There is a huge network of associations, certainly constituting part of our readership, whose daily work involves the populations concerned by our information. For example, we were invited by the Université Populaire d’Anderlecht to talk about the over-representation of children from disadvantaged families in special education, our article on the subject having provoked an echo among the families concerned. During the evening, we talked about many very difficult situations of children who are abusively sent to the specialized program, children who simply speak poor French, living in poor families, with family problems… The audience was satisfied with the exchange that evening, allowing them to objectify their observations. The evening confirmed their beliefs and may have motivated them to act. If we can have been a milestone in their understanding of their problem, and especially in a possible response, then it will have been helpful.

The essence of our project is to precisely objectify situations of inequality and to accumulate information showing how they are maintained. This accumulation, through the global knowledge of the inegalitarian phenomenon, demonstrates the existence and the characteristics of the system that generates them.


We have collected the words of a member of the Observatory, Gilles Van Hamme, about his study on the social origin of candidates and elected officials in Brussels.

What are the conclusions of your study?

The main observation concerning the observation of the geographical origin of the totality of the candidates is the existence of a rather homogeneous distribution on the whole territory of the 19 Brussels municipalities. On this question, there is therefore no strong discrimination in terms of income between neighborhoods. On the other hand, for the four main parties (PS/MR/CDH/Ecolo), we already observe a fairly clear difference in relation to the districts of origin, with an over-representation of candidates from the most favored districts. If you look at the origin of the elected officials, it becomes even more spectacular: the elected officials, after polls, are very over-represented in the most affluent districts and under-represented in the poorest districts.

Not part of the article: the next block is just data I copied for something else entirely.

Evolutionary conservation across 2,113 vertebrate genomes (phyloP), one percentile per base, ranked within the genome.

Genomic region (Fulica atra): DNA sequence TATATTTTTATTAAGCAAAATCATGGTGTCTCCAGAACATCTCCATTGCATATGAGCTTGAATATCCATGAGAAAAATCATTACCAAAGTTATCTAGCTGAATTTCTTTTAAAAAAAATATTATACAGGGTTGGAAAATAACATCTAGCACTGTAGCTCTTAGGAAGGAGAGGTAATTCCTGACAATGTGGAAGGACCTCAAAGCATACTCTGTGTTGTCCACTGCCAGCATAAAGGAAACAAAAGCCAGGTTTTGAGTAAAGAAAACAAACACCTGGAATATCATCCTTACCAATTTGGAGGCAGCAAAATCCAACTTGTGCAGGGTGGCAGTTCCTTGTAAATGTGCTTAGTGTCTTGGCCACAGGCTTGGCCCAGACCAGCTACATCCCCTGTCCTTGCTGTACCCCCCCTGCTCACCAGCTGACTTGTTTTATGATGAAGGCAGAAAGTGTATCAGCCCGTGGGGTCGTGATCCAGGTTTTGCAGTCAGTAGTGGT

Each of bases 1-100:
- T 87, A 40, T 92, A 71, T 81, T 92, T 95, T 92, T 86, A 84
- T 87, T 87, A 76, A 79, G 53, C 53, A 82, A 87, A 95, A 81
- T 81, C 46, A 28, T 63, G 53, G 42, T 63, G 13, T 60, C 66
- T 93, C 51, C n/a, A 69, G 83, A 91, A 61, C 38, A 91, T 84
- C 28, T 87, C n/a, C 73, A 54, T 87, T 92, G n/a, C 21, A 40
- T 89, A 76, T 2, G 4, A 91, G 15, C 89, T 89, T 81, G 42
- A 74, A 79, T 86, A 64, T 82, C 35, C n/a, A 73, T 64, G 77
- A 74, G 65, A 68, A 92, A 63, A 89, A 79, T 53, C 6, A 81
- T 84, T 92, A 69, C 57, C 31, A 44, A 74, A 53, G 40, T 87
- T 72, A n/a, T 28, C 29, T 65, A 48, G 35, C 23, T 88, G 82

What do you think is the reason for this?

The reason for a good social and territorial distribution of candidates, over the whole area, is the important presence of some parties in poor neighborhoods (small Muslim parties, the PTB,…), functioning as a balancing element. Secondly, within the major parties, we already see a social selection within the parties, which is more important for the MR and the CDH, two parties that recruit a lot of people from the city’s affluent neighbourhoods. Moreover, between the candidates of the major parties and their elected representatives, a form of social selection also seems to develop within the organizations. Of the total number of people on the lists, elected candidates are more likely to reside in wealthy neighborhoods than non-elected candidates. Knowledge of the nature of the socio-political mechanisms within parties would require further investigation, particularly with respect to social selection in the allocation of list positions. There are a number of small overlapping things that lead to this result: parties select good speakers, these speakers have high degrees, are perhaps driven by greater ambition, itself the result of family encouragement, etc. We are not necessarily seeing a premeditated plan on the part of the parties.

The article: « Candidates and elected officials in Brussels: a democratic challenge », is available at this address:

Notes et références
  1. Tous les textes sont disponibles en français et en néerlandais sur
  3. Le facteur d’impact est un calcul estimant la visibilité des travaux, par le nombre moyen de citations des articles présents dans la revue. Les facteurs d’impact servent de critère d’évaluation, définissant un supposé niveau d’excellence de la revue. Ils sont publiés annuellement, dans le «Thomson Reuters Journal Citation Reports».
  4. Article: «Les inégalités sociales de santé à la naissance», Observatoire des Inégalités, 12 mars 2015.és-sociales-de-sante‑a. Un autre article sur une thématique proche, «Les inégalités d’espérance de vie», par Gilles Van Hamme, Isaline Wertz et Taïs Grippa, 3 août 2015.